I’ve written about shy dogs in some detail before. Your most important job in helping a shy dog feel more at ease with human attention and interaction is to keep the pressure off. That’s true whether your dog is shy only around new people, or shy with familiar people as well. Let the dog choose the pace at which she investigates someone and begins to make friends. If she’s not shy with you, you can encourage her and gently praise any positive response to attention. Even a little sniff at your pant leg or a sidelong glance toward your face could be rewarded with a tasty treat. But don’t let yourself be tempted to lure her or sweet-talk her into accepting attention when her body language tells you that she’s uncertain.  At best, this will slow her progress in the long run. At worst, pushing her can make other people’s attention even scarier than it already is, and teach her that your attention can predict worrisome experiences too.

How to Teach Your Dog to Enjoy Your Attention

A client of Bob’s recently adopted a Goldendoodle (let’s call her Goldie), who would cringe or move away almost every time they paid more than the mildest attention to her. Affectionate though Bob’s clients were, trying harder meant paying Goldie more intense attention, which overwhelmed their shy girl. 

Bob decided to help Goldie with counterconditioning, a well-established technique I’ve written about before. He coached his clients to ignore Goldie at first while they tossed treats a few feet away from her. They talked to Bob and focused on him instead. Within a few minutes, Goldie began looking toward them furtively: Maybe more chicken was en route?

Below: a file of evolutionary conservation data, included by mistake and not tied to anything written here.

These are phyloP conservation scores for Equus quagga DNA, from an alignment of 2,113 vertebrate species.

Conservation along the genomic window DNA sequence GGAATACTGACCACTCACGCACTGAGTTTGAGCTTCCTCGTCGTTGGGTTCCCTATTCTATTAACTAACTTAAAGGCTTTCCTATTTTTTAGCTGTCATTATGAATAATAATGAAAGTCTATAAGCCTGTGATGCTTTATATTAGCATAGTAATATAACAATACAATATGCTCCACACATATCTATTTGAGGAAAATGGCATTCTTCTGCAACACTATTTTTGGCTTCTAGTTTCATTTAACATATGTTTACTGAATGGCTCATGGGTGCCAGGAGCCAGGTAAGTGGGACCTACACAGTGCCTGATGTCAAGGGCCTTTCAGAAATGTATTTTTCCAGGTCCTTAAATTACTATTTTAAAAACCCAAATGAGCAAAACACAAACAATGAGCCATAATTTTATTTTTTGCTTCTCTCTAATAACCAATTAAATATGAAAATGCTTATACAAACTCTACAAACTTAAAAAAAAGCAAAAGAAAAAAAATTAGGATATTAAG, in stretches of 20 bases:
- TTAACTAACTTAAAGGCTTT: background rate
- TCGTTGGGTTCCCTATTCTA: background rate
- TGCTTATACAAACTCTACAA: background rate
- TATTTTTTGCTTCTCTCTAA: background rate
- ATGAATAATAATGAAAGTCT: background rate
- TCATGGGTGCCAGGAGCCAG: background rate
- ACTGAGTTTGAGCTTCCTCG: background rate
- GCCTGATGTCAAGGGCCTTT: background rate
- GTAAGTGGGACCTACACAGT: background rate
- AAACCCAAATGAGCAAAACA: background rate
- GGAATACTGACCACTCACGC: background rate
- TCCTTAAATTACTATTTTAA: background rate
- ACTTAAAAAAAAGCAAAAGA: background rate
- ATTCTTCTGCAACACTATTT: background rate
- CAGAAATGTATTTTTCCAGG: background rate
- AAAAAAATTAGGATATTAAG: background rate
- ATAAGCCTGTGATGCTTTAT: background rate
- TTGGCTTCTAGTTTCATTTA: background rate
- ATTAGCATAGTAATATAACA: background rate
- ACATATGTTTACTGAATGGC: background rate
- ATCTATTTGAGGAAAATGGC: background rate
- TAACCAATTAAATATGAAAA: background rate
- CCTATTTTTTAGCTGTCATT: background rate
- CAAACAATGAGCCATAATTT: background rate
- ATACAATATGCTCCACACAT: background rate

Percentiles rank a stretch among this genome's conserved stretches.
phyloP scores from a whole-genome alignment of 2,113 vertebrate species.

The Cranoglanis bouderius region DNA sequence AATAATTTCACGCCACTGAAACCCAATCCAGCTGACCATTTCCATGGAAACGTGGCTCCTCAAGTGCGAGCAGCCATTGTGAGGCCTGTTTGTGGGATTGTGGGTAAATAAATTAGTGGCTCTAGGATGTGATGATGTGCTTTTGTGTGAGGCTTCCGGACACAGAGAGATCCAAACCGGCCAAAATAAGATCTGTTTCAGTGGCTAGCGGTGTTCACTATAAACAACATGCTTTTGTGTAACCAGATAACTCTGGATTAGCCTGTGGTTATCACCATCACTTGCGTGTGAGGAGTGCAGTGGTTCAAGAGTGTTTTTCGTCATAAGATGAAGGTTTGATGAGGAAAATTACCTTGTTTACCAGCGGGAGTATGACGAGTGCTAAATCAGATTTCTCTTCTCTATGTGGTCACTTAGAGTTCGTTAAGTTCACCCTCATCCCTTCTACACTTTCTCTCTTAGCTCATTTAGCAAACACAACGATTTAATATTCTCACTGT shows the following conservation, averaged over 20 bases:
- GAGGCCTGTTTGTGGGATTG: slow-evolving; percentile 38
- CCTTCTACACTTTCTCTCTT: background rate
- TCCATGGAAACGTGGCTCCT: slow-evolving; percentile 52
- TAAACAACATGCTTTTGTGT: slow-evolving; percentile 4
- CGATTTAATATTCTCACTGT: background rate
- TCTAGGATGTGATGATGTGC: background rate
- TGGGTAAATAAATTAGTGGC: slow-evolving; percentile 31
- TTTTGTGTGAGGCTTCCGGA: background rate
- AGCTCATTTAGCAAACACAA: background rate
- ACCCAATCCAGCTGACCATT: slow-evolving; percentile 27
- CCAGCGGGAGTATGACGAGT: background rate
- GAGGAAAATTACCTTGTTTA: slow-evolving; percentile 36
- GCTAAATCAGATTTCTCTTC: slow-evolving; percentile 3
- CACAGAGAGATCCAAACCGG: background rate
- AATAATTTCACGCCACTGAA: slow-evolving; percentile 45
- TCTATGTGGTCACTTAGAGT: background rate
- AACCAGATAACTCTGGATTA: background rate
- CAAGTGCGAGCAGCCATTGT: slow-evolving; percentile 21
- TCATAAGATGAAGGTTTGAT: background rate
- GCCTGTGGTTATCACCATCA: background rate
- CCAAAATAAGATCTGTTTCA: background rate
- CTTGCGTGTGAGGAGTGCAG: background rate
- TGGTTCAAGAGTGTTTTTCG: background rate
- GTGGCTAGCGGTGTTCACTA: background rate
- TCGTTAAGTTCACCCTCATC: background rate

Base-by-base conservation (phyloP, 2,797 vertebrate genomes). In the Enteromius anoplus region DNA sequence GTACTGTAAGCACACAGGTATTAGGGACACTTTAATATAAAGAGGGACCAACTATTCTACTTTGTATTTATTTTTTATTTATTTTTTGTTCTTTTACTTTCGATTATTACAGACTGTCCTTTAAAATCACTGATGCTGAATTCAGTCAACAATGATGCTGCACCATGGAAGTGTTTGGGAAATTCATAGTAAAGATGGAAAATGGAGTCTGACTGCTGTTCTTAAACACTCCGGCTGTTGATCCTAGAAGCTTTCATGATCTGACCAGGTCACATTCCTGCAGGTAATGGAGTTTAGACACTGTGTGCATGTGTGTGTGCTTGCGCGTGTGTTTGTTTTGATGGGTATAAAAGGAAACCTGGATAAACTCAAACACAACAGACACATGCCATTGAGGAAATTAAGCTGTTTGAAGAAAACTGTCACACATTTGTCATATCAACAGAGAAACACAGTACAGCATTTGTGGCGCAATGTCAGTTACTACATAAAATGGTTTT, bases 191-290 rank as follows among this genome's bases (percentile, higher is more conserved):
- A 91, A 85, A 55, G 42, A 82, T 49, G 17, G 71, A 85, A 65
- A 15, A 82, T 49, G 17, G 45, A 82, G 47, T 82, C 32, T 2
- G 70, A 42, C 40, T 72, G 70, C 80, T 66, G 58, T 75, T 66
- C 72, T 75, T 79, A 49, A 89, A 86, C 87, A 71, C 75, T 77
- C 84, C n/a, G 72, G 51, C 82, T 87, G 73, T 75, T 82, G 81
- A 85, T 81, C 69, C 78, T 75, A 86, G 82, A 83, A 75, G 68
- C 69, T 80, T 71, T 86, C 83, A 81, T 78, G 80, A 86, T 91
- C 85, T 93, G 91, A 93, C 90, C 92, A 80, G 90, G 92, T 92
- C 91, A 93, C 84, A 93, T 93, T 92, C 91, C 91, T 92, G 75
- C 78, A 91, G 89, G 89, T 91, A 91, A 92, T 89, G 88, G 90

Still not looking at Goldie, and speaking very softly, Bob’s clients added phrases like “Hi Goldie” and “Good girl” just a split second before they tossed each morsel. Soon, Goldie was looking for a treat each time she heard her name and the soft-spoken praise. Now Bob’s clients added a sentence or two to make their attention a tiny bit more intense – “Who’s the sweetest girl? You are!”

Next, Bob had his clients turn so that they were facing just a little more toward Goldie as they spoke quietly and tossed chicken. Again, they started with a word or two and worked their way up to actual sentences. Pretty soon Goldie’s body language relaxed, and she was receiving more and more attention before each treat. She sported a softly waving tail and squinty smiley face. She was able to meet her family’s gaze, and she sat and lay down when they asked her gently.

Goldie has made a lot of progress, but behavior modification isn’t an insta-fix. About a month later, she’ll still slink off if anyone speaks to her with even a slightly harsh tone, or when her adopters walk straight up to her and reach to pat her head. But she bounces back quickly and enjoys training. She comes when called, too – and approaching people on cue is a big deal for a dog who used to be scared if they so much as looked at her.

To unshrink your shrinking violet, start with a degree of attention that doesn’t worry her at all, even if that means sitting in a chair and tossing treats without looking at her. Take your time working up to greater intensities, the way Bob’s clients did. Be patient and remember that you can undo your progress quickly if you push your dog too hard, so get qualified in-person help if you and your dog are stuck.

You can follow me on Twitter, where I’m Dogalini. I’m The Dog Trainer on Facebook, and you can also write to me at dogtrainer@quickanddirtytips.com. I welcome your comments and suggestions, and though I can’t reply individually, I may use them as the basis for future articles. Thanks for reading!

About the Author

Jolanta Benal, CPDT-KA, CBCC-KA

Jolanta holds professional certifications in both training and behavior counseling and belongs to the Association of Professional Dog Trainers and the International Association of Animal Behavior Consultants. She also volunteered with Pet Help Partners, a program of the Humane Society of the United States that works to prevent pet relinquishment. Her approach is generally behaviorist (Pavlovian, Skinnerian and post-Skinnerian learning theory) with a big helping of ethology (animal behavior as observed in non-experimental settings).